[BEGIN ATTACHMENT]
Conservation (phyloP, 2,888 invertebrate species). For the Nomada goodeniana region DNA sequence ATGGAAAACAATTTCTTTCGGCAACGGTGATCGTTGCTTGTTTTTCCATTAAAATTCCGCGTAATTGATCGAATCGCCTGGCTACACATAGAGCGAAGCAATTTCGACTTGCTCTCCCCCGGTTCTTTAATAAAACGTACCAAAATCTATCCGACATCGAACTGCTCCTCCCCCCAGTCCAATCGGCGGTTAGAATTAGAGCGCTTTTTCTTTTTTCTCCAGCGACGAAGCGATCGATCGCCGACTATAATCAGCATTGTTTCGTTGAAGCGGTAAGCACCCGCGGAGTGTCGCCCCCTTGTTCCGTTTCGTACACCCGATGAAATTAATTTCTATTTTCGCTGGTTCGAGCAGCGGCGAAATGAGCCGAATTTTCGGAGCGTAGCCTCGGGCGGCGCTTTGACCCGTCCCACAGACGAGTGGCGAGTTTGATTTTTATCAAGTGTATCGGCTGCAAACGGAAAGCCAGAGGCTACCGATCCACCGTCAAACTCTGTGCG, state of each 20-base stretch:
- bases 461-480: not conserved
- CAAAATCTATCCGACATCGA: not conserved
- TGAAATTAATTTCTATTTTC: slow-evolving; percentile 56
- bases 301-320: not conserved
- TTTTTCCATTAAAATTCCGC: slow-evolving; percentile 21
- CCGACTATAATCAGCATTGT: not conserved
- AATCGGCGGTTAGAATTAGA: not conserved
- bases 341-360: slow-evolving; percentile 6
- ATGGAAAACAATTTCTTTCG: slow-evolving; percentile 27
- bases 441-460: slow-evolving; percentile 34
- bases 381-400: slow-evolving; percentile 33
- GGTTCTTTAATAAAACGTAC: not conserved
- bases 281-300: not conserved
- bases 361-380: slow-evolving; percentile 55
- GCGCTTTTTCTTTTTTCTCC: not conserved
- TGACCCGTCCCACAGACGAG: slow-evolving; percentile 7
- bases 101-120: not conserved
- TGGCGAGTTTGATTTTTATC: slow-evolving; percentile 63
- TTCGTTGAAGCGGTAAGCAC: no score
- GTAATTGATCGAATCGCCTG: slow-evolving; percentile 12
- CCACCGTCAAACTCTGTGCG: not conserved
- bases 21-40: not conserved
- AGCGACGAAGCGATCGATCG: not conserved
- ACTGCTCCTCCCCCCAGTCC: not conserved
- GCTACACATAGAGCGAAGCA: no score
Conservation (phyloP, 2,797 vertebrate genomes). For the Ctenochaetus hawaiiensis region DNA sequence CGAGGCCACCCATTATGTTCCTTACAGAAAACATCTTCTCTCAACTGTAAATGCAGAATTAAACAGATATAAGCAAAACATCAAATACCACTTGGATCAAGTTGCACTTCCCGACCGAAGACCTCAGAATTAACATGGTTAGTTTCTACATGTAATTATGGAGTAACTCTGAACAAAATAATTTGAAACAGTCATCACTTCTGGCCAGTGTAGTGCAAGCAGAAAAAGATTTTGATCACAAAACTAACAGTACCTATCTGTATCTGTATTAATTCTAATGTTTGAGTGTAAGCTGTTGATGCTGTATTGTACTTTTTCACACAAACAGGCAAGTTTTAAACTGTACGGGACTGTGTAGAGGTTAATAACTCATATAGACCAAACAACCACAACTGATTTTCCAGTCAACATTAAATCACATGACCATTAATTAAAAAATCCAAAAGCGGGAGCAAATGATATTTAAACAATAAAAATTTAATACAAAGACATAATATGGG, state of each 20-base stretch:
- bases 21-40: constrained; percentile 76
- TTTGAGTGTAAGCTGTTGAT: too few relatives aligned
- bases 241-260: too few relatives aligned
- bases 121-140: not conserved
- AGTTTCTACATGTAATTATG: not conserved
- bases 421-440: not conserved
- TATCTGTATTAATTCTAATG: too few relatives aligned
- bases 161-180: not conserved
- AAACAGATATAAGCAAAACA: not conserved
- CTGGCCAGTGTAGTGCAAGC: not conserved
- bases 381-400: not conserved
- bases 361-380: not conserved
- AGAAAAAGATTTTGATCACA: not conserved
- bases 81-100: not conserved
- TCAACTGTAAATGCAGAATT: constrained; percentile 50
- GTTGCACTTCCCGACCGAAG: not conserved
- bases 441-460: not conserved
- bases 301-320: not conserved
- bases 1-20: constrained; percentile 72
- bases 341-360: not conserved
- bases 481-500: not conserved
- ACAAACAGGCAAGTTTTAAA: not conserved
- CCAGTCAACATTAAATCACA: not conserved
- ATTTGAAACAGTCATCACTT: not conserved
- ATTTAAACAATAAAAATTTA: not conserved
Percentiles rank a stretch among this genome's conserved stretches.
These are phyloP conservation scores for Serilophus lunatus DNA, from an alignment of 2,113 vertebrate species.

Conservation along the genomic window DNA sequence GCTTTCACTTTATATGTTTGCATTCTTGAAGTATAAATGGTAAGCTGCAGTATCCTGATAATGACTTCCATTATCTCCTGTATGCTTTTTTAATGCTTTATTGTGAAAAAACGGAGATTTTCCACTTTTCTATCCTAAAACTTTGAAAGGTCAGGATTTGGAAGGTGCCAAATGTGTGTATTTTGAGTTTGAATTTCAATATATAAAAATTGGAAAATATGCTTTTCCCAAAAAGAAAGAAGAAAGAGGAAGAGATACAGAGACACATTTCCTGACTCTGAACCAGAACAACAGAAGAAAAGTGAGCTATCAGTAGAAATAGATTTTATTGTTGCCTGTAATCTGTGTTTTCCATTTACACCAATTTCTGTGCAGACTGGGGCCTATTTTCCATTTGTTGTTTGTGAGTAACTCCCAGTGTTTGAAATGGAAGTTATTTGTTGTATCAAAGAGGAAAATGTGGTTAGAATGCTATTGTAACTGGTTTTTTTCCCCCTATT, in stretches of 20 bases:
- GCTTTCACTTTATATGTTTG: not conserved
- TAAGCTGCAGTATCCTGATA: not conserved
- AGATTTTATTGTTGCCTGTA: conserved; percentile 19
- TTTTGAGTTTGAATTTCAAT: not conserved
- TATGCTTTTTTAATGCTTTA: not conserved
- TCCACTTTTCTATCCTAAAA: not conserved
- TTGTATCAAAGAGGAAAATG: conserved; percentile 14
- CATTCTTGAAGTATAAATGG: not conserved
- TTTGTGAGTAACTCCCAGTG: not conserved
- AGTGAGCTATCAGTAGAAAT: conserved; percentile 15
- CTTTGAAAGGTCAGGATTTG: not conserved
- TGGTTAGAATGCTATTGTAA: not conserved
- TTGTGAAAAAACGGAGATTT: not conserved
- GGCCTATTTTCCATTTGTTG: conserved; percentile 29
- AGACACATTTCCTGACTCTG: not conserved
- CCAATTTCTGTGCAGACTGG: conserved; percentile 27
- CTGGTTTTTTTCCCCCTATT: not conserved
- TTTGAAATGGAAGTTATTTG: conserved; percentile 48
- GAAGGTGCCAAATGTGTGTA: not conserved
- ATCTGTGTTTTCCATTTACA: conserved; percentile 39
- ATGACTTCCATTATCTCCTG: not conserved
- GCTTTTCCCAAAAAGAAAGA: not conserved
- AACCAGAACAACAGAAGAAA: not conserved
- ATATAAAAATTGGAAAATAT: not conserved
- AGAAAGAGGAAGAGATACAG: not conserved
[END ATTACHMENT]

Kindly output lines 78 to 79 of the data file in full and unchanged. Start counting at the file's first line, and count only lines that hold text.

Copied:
- AACCAGAACAACAGAAGAAA: not conserved
- ATATAAAAATTGGAAAATAT: not conserved